Germinal. Claude Berri, director.
Reviewed by Seth M. Wigderson
Published on H-Labor (August, 1994)
I recently got a chance to see Claude Berri's production of <cite>Germinal</cite>, Emile Zola's classic of French workers lives. The movie is incredibly powerful and left me moved and saddened. The lead performances, especially of Etienne Lantier and La Maheude, are brilliant, almost overwhelming. Class conflict and class oppression are at the center of the film, as are the effects of endless grinding poverty and a life that leaves you coughing coal dust five years after you leave the mines. <p> Berri had the problem of bringing to the screen a book which most French would know about, and yet most Americans have never heard of. Undoubtedly U.S. audiences will not pick up on most of the Socialist vs. Anarchist vs. Syndicalist discussions, which are the most wooden part of the film. But Berri almost delights in contrasting the luxuriousness of the provincial petit-bourgeois mine managers with the constant worry about food which permeates the miners' lives. <p> Women play a central role in the book and in the movie. They are like pack animals in the mines, pushing the heavy carts in the heat. They also manage the home and family, beg for food and credit, endure the worst insults, and take the sharpest revenge in the film--against the greedy and grasping storekeeper. <p> I have heard that <cite>Germinal</cite> is a box office dud, and would not be surprised. Like <cite>Matewan</cite>, this is the story of a great defeat. Zola may end with the hope that a successful workers revolt is germinating, but there is little reason given to hope for anything better. I managed to see the film during its three-day engagement at our only decent mid-Maine movie theater. If you get a chance, you should not miss it. This is also a visually stunning film, with powerful scenes inside the mines and in the family homes, which are ever-dark. No VCR will do it justice. And this is a film about justice.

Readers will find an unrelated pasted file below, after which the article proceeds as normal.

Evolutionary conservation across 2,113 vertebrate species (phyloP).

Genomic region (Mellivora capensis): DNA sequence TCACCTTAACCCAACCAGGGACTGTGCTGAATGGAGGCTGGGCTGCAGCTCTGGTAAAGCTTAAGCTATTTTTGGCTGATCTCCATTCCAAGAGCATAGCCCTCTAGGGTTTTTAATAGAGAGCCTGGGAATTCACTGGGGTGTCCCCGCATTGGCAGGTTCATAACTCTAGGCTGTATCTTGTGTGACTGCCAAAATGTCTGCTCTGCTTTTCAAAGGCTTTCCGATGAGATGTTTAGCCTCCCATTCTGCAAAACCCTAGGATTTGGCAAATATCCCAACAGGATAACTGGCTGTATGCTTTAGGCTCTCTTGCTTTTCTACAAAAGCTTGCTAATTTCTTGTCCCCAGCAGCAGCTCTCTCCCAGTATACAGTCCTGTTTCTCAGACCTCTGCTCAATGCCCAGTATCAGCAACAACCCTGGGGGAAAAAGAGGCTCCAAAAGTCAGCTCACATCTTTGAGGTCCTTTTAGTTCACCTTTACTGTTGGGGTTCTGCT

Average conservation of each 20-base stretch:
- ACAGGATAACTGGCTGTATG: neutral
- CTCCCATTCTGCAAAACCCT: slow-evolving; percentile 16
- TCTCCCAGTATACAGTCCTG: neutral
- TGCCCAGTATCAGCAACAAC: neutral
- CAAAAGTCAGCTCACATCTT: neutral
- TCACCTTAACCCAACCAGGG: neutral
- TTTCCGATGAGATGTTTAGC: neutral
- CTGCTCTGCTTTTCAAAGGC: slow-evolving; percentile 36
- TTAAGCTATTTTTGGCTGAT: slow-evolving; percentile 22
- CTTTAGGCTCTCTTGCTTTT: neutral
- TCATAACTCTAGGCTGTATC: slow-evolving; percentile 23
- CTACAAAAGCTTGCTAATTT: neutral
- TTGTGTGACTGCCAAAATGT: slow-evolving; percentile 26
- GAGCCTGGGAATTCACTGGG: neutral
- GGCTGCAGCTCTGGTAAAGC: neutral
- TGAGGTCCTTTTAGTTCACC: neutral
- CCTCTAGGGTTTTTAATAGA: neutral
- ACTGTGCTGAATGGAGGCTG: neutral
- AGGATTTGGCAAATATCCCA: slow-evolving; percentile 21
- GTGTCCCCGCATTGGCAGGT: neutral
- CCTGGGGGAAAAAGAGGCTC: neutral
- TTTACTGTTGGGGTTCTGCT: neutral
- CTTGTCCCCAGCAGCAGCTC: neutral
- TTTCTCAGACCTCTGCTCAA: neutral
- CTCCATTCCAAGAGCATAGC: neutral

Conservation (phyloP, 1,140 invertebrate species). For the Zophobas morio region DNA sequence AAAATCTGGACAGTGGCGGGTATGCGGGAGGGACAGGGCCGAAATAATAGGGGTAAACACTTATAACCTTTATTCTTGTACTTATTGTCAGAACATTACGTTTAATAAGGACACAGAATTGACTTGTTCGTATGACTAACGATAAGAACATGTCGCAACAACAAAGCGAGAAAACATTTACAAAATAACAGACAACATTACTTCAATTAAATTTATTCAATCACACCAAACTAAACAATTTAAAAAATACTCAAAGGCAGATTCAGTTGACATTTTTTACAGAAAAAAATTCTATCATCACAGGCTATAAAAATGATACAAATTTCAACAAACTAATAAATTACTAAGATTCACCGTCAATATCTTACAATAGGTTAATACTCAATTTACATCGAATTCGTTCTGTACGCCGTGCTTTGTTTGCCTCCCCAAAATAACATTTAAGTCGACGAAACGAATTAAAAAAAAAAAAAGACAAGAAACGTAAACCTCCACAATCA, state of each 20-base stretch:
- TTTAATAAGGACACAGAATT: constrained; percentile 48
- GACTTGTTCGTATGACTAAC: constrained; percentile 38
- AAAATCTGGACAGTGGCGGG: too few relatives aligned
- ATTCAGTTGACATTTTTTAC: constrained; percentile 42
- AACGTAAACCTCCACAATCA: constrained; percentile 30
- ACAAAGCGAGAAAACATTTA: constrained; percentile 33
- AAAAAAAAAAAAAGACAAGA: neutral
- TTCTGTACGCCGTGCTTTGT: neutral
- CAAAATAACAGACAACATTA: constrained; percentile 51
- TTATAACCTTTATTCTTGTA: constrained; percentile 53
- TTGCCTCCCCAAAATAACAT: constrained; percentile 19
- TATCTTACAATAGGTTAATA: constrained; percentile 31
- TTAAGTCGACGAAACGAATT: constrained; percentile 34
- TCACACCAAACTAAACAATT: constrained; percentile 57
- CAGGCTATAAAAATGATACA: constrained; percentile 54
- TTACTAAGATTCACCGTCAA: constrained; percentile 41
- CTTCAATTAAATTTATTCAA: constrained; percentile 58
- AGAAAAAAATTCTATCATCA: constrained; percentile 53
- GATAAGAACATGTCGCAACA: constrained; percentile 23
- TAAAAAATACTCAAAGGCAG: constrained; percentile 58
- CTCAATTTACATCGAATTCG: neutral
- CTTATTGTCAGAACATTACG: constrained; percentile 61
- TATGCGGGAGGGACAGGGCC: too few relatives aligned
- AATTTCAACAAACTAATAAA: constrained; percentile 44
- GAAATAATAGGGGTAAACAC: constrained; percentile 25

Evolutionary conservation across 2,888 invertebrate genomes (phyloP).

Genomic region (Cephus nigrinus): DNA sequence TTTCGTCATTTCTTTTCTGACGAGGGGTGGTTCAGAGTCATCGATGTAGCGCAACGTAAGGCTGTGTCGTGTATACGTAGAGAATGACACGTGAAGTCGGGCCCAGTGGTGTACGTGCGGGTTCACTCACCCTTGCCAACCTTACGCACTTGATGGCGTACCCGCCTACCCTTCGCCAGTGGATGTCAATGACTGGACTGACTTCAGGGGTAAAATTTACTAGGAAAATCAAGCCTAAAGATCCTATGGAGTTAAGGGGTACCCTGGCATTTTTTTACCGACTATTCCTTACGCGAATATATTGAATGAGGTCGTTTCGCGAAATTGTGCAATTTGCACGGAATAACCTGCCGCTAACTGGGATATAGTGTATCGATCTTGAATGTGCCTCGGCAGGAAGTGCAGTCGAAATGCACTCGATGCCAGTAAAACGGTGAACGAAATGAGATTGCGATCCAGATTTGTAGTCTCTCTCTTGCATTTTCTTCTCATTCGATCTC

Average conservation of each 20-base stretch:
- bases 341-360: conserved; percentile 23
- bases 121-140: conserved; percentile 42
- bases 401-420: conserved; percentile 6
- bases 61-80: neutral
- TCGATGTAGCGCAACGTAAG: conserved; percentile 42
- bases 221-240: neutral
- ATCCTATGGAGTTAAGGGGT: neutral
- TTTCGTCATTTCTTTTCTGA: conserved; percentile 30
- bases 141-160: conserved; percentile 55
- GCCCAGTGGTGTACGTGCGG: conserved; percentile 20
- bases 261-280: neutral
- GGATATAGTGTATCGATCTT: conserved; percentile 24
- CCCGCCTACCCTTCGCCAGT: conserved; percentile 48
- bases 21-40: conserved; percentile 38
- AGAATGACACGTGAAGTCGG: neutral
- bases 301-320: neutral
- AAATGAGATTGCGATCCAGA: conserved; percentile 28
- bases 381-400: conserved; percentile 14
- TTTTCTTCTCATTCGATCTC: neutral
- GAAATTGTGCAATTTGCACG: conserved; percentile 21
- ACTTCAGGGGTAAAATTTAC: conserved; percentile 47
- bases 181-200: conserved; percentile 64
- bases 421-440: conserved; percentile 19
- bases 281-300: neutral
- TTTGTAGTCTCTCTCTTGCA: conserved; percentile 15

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Seth M. Wigderson. Review of , Germinal.
H-Labor, H-Net Reviews.
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